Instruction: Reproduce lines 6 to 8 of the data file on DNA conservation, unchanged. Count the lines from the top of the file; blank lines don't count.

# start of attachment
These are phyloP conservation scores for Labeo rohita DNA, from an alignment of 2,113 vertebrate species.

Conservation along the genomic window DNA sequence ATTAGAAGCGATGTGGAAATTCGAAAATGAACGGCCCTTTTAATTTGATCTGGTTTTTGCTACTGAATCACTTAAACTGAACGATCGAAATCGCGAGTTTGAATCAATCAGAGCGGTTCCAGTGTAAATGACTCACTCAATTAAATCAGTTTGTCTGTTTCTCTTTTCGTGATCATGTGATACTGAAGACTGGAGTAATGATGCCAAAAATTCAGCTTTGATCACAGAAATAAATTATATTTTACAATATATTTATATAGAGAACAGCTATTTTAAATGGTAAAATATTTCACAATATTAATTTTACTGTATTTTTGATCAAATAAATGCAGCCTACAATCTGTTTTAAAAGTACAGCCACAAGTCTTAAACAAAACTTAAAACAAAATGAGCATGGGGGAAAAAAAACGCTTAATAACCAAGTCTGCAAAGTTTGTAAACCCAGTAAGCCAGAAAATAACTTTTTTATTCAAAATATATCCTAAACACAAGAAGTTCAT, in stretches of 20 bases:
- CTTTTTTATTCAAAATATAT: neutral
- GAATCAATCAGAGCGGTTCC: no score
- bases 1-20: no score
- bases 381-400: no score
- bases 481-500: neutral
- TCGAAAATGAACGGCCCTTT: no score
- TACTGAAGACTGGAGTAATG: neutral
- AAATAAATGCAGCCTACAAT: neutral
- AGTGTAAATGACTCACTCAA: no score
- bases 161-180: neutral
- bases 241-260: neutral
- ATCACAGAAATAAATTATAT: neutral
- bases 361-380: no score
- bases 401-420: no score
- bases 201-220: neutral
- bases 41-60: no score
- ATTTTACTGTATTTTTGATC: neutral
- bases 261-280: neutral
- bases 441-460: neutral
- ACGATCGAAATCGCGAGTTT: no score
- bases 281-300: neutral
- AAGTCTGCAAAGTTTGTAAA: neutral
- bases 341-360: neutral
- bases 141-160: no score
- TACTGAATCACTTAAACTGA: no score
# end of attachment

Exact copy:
- bases 381-400: no score
- bases 481-500: neutral
- TCGAAAATGAACGGCCCTTT: no score